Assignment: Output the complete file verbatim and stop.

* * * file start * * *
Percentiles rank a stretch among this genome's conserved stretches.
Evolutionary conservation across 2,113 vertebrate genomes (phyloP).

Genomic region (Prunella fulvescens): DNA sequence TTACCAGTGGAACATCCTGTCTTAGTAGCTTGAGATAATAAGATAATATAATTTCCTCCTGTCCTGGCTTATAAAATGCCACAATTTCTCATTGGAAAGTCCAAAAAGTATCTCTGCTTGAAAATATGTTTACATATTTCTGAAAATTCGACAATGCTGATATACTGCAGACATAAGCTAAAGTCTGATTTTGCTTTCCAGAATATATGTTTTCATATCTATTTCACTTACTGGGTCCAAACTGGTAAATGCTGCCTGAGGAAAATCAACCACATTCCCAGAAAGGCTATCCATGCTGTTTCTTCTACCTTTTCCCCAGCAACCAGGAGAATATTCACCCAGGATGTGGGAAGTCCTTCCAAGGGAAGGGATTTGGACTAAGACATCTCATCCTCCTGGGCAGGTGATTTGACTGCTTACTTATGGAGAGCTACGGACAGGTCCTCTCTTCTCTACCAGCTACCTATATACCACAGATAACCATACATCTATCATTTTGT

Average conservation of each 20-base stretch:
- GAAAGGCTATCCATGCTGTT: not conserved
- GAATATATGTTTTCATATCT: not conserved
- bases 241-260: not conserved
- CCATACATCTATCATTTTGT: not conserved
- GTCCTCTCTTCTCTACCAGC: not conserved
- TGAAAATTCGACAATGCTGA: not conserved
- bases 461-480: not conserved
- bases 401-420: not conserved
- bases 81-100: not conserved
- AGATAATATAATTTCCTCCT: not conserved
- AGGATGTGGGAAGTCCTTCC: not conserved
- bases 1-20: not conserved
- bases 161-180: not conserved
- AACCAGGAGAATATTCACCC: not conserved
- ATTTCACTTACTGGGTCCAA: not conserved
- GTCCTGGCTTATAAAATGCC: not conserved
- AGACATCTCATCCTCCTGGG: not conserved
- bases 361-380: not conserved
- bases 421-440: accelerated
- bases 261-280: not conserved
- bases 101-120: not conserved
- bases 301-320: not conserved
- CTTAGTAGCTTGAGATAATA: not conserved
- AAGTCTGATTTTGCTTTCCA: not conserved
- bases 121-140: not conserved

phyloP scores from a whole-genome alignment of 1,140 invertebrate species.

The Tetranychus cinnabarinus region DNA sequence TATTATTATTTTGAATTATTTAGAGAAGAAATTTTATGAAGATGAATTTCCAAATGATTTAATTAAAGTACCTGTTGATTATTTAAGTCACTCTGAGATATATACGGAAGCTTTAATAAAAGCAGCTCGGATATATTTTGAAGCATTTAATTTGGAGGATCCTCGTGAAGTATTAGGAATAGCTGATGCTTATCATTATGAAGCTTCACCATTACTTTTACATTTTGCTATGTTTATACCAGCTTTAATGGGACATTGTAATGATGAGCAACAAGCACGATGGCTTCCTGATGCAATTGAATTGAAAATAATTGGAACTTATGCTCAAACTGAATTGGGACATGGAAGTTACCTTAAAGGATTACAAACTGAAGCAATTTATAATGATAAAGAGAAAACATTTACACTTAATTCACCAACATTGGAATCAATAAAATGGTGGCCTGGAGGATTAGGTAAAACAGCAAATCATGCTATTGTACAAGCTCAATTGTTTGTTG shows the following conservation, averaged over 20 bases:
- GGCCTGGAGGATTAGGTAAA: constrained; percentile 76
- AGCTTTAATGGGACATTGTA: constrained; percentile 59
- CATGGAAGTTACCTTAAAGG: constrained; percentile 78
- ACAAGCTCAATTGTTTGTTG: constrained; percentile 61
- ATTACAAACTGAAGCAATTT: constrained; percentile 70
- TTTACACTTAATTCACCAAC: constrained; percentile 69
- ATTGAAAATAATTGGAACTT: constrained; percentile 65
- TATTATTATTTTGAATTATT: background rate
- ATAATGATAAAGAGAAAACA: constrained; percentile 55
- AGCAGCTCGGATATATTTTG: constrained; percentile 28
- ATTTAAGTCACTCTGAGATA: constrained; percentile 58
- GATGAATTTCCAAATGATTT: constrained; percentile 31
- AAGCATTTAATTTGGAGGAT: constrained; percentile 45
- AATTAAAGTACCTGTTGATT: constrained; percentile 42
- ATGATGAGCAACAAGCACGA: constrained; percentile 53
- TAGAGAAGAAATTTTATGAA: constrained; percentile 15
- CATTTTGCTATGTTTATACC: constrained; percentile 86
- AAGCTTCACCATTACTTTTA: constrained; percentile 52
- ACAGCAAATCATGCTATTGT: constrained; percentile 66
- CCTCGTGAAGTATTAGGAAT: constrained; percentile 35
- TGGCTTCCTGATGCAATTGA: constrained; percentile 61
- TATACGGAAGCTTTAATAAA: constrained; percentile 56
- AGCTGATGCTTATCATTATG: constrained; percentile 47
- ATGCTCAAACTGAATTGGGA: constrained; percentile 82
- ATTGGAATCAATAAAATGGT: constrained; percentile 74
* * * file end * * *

Percentiles rank a stretch among this genome's conserved stretches.
Evolutionary conservation across 2,113 vertebrate genomes (phyloP).

Genomic region (Prunella fulvescens): DNA sequence TTACCAGTGGAACATCCTGTCTTAGTAGCTTGAGATAATAAGATAATATAATTTCCTCCTGTCCTGGCTTATAAAATGCCACAATTTCTCATTGGAAAGTCCAAAAAGTATCTCTGCTTGAAAATATGTTTACATATTTCTGAAAATTCGACAATGCTGATATACTGCAGACATAAGCTAAAGTCTGATTTTGCTTTCCAGAATATATGTTTTCATATCTATTTCACTTACTGGGTCCAAACTGGTAAATGCTGCCTGAGGAAAATCAACCACATTCCCAGAAAGGCTATCCATGCTGTTTCTTCTACCTTTTCCCCAGCAACCAGGAGAATATTCACCCAGGATGTGGGAAGTCCTTCCAAGGGAAGGGATTTGGACTAAGACATCTCATCCTCCTGGGCAGGTGATTTGACTGCTTACTTATGGAGAGCTACGGACAGGTCCTCTCTTCTCTACCAGCTACCTATATACCACAGATAACCATACATCTATCATTTTGT

Average conservation of each 20-base stretch:
- GAAAGGCTATCCATGCTGTT: not conserved
- GAATATATGTTTTCATATCT: not conserved
- bases 241-260: not conserved
- CCATACATCTATCATTTTGT: not conserved
- GTCCTCTCTTCTCTACCAGC: not conserved
- TGAAAATTCGACAATGCTGA: not conserved
- bases 461-480: not conserved
- bases 401-420: not conserved
- bases 81-100: not conserved
- AGATAATATAATTTCCTCCT: not conserved
- AGGATGTGGGAAGTCCTTCC: not conserved
- bases 1-20: not conserved
- bases 161-180: not conserved
- AACCAGGAGAATATTCACCC: not conserved
- ATTTCACTTACTGGGTCCAA: not conserved
- GTCCTGGCTTATAAAATGCC: not conserved
- AGACATCTCATCCTCCTGGG: not conserved
- bases 361-380: not conserved
- bases 421-440: accelerated
- bases 261-280: not conserved
- bases 101-120: not conserved
- bases 301-320: not conserved
- CTTAGTAGCTTGAGATAATA: not conserved
- AAGTCTGATTTTGCTTTCCA: not conserved
- bases 121-140: not conserved

phyloP scores from a whole-genome alignment of 1,140 invertebrate species.

The Tetranychus cinnabarinus region DNA sequence TATTATTATTTTGAATTATTTAGAGAAGAAATTTTATGAAGATGAATTTCCAAATGATTTAATTAAAGTACCTGTTGATTATTTAAGTCACTCTGAGATATATACGGAAGCTTTAATAAAAGCAGCTCGGATATATTTTGAAGCATTTAATTTGGAGGATCCTCGTGAAGTATTAGGAATAGCTGATGCTTATCATTATGAAGCTTCACCATTACTTTTACATTTTGCTATGTTTATACCAGCTTTAATGGGACATTGTAATGATGAGCAACAAGCACGATGGCTTCCTGATGCAATTGAATTGAAAATAATTGGAACTTATGCTCAAACTGAATTGGGACATGGAAGTTACCTTAAAGGATTACAAACTGAAGCAATTTATAATGATAAAGAGAAAACATTTACACTTAATTCACCAACATTGGAATCAATAAAATGGTGGCCTGGAGGATTAGGTAAAACAGCAAATCATGCTATTGTACAAGCTCAATTGTTTGTTG shows the following conservation, averaged over 20 bases:
- GGCCTGGAGGATTAGGTAAA: constrained; percentile 76
- AGCTTTAATGGGACATTGTA: constrained; percentile 59
- CATGGAAGTTACCTTAAAGG: constrained; percentile 78
- ACAAGCTCAATTGTTTGTTG: constrained; percentile 61
- ATTACAAACTGAAGCAATTT: constrained; percentile 70
- TTTACACTTAATTCACCAAC: constrained; percentile 69
- ATTGAAAATAATTGGAACTT: constrained; percentile 65
- TATTATTATTTTGAATTATT: background rate
- ATAATGATAAAGAGAAAACA: constrained; percentile 55
- AGCAGCTCGGATATATTTTG: constrained; percentile 28
- ATTTAAGTCACTCTGAGATA: constrained; percentile 58
- GATGAATTTCCAAATGATTT: constrained; percentile 31
- AAGCATTTAATTTGGAGGAT: constrained; percentile 45
- AATTAAAGTACCTGTTGATT: constrained; percentile 42
- ATGATGAGCAACAAGCACGA: constrained; percentile 53
- TAGAGAAGAAATTTTATGAA: constrained; percentile 15
- CATTTTGCTATGTTTATACC: constrained; percentile 86
- AAGCTTCACCATTACTTTTA: constrained; percentile 52
- ACAGCAAATCATGCTATTGT: constrained; percentile 66
- CCTCGTGAAGTATTAGGAAT: constrained; percentile 35
- TGGCTTCCTGATGCAATTGA: constrained; percentile 61
- TATACGGAAGCTTTAATAAA: constrained; percentile 56
- AGCTGATGCTTATCATTATG: constrained; percentile 47
- ATGCTCAAACTGAATTGGGA: constrained; percentile 82
- ATTGGAATCAATAAAATGGT: constrained; percentile 74